We’ve rounded up five of the best folding bikes on sale in 2020, as rated and reviewed by our expert testers.
Folding bikes can be a top choice for commuters, city dwellers and everyone else short on space. Folding bikes can be packed down small, so you can fit them into the busiest of trains, under a desk or in cramped apartments.
Not all folding bikes are made equal. There’s a huge variety of designs out there, in a range of wheel sizes, and pricing varies wildly depending on quality and kit.
Read on for full buying advice and our list of high scoring folding bikes.
The best folding bikes in 2020
Bickerton Junction 1307 Country: £449
Brompton: From £745
Airnimal Joey Endurance Plus: £2,499
Tern BYB S11 review: £2,300 / $2,495
Tern Link A7: £475 / $399
Bickerton Junction 1307 Country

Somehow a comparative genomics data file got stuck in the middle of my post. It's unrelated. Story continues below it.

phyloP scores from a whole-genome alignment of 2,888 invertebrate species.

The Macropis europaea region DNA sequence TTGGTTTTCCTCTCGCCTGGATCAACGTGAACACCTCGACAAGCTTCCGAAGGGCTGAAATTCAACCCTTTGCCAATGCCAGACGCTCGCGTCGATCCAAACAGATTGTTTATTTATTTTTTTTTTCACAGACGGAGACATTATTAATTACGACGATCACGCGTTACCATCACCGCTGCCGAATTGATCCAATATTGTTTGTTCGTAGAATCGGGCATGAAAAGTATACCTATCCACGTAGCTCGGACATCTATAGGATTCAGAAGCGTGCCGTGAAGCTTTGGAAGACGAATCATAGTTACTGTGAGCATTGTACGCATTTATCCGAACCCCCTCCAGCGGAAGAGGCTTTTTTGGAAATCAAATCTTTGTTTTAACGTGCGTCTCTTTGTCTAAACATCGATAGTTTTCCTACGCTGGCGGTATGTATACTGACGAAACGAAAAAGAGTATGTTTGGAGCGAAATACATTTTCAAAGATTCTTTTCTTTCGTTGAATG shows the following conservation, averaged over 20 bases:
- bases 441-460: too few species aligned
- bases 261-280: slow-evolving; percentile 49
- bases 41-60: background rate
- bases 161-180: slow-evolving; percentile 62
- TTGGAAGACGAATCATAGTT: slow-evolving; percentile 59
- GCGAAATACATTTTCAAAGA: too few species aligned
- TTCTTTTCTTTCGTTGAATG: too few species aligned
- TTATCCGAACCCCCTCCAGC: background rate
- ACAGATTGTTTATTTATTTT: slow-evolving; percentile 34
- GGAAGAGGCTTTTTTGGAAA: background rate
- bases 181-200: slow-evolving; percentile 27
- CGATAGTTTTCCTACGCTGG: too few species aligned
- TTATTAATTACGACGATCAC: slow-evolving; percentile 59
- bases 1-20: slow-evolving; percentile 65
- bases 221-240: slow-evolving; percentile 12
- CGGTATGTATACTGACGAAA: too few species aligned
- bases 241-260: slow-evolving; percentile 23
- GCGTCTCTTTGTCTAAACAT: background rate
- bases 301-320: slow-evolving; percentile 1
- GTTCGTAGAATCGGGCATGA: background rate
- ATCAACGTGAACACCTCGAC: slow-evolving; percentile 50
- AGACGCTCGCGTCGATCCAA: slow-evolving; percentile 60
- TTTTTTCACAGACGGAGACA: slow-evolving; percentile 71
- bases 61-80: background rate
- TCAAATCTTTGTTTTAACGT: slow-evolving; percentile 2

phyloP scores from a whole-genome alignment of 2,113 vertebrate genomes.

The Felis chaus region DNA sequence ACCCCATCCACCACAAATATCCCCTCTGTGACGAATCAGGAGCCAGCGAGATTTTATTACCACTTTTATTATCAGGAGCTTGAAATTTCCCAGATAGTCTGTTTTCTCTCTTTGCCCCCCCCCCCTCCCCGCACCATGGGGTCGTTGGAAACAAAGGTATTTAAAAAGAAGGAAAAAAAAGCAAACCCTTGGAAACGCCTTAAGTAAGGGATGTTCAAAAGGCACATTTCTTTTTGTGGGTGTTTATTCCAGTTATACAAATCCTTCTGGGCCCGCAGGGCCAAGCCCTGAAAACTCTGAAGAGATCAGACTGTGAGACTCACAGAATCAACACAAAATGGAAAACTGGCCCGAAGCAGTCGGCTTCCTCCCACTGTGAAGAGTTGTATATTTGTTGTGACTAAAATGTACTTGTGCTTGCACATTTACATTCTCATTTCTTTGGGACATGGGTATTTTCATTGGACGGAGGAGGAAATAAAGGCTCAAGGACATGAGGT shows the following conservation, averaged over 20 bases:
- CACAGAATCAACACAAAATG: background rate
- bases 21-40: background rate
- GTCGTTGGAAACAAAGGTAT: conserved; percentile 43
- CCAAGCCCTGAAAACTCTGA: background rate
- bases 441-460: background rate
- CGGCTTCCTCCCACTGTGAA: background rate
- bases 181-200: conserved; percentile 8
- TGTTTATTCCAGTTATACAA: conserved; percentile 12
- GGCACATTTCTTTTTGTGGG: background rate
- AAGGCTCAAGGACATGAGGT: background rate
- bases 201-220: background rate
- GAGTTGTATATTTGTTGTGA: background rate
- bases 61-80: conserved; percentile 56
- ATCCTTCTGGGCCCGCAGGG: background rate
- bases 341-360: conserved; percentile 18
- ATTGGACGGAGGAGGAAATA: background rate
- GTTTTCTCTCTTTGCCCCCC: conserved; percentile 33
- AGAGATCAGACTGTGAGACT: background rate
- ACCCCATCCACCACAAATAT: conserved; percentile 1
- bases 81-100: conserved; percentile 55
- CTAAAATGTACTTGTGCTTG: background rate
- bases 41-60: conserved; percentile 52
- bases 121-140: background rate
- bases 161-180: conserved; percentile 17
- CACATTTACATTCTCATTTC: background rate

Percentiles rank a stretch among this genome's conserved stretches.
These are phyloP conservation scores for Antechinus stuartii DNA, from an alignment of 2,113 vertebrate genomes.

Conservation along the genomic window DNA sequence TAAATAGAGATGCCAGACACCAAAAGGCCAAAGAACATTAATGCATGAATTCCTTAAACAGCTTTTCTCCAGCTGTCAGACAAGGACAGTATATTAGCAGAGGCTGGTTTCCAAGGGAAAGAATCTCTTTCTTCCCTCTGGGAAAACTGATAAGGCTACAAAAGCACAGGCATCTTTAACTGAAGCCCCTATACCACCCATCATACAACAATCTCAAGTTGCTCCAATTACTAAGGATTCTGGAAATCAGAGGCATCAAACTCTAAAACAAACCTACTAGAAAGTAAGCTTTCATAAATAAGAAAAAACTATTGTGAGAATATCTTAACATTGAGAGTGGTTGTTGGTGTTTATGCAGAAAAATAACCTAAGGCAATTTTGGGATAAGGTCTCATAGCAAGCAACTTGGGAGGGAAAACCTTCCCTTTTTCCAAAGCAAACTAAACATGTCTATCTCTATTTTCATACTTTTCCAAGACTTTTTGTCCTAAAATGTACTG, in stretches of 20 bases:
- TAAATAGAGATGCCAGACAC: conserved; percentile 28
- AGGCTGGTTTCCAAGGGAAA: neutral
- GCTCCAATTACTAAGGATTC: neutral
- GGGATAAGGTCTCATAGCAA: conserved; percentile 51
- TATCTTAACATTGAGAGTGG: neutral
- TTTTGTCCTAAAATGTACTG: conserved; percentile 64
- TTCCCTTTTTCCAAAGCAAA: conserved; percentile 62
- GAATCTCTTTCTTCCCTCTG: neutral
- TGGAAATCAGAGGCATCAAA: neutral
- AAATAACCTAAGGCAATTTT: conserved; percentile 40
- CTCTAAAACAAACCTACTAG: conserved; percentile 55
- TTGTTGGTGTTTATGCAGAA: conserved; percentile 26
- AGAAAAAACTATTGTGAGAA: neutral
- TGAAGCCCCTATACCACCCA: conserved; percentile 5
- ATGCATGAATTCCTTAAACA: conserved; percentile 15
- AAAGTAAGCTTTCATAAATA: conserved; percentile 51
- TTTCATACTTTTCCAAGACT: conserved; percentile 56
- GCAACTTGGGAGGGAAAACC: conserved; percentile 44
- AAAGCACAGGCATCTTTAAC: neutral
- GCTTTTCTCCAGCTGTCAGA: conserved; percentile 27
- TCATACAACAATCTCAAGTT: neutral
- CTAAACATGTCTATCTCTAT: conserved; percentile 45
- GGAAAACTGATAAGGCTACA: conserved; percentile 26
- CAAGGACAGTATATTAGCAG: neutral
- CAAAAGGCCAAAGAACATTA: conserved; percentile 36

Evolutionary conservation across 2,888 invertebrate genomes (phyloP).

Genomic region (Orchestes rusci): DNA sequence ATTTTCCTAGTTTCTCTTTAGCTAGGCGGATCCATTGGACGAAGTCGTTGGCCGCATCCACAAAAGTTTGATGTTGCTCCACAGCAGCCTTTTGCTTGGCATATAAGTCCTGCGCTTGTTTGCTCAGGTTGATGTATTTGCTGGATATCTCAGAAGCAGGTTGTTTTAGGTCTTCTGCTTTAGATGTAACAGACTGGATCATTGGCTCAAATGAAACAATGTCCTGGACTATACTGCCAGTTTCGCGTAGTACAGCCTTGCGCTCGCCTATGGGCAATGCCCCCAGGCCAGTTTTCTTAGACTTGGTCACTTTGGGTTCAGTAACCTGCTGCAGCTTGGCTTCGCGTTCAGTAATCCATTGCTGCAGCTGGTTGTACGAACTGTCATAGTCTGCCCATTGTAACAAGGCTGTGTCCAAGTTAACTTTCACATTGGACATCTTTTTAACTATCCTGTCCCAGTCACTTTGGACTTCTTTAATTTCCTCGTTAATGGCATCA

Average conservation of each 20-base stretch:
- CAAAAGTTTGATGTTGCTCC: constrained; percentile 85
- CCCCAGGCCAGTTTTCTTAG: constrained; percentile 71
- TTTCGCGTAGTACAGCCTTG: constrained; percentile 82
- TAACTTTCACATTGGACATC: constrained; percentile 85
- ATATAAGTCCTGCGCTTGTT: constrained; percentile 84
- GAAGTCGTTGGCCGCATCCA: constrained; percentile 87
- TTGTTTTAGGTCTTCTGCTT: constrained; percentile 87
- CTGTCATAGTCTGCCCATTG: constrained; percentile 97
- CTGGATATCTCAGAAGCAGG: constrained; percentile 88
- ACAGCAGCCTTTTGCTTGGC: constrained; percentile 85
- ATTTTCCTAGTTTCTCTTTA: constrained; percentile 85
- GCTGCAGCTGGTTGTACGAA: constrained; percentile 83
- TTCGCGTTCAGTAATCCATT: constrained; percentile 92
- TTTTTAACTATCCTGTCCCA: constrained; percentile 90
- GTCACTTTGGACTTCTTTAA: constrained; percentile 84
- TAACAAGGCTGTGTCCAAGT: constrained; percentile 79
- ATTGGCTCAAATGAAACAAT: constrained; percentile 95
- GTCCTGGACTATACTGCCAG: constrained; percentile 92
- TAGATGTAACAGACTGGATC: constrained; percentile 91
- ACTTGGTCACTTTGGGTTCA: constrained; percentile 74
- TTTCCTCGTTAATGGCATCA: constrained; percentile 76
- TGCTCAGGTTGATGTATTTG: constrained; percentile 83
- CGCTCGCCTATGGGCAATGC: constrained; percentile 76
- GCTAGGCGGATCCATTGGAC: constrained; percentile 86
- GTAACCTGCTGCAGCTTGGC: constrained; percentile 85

The Junction is a comfortable and stylish ride for city streets. Courtesy
Folded dimensions: (H)40 x (L)80 x (W)72cm / 15.8in x 31.5in x 28.2in
This Bickerton is an excellent choice for those looking for a cheap folding bike.
The classic design of the bike actually predates that of the Brompton, yet the Bickerton Junction is several hundred pounds cheaper than even the most basic Brompton. At 13kg it’s not the lightest folding bike, but it is definitely acceptable considering the low price.
The fold isn’t as neat as that of some rivals but it’s fine for those popping the bike in the back of a car. Its handlebar height has to be reset after each fold too.
We thought the Bickerton’s 7-speed Shimano drivetrain could have been taller, but overall the comfortable ride and stylish looks won us over.
The Brompton delivers a best-in-class fold. Oli Woodman / Immediate Media
- From £745
Folded dimensions: (H) 58.5cm x (L) 56.5cm x (W) 27cm / 23in x 22.2in x 10.6in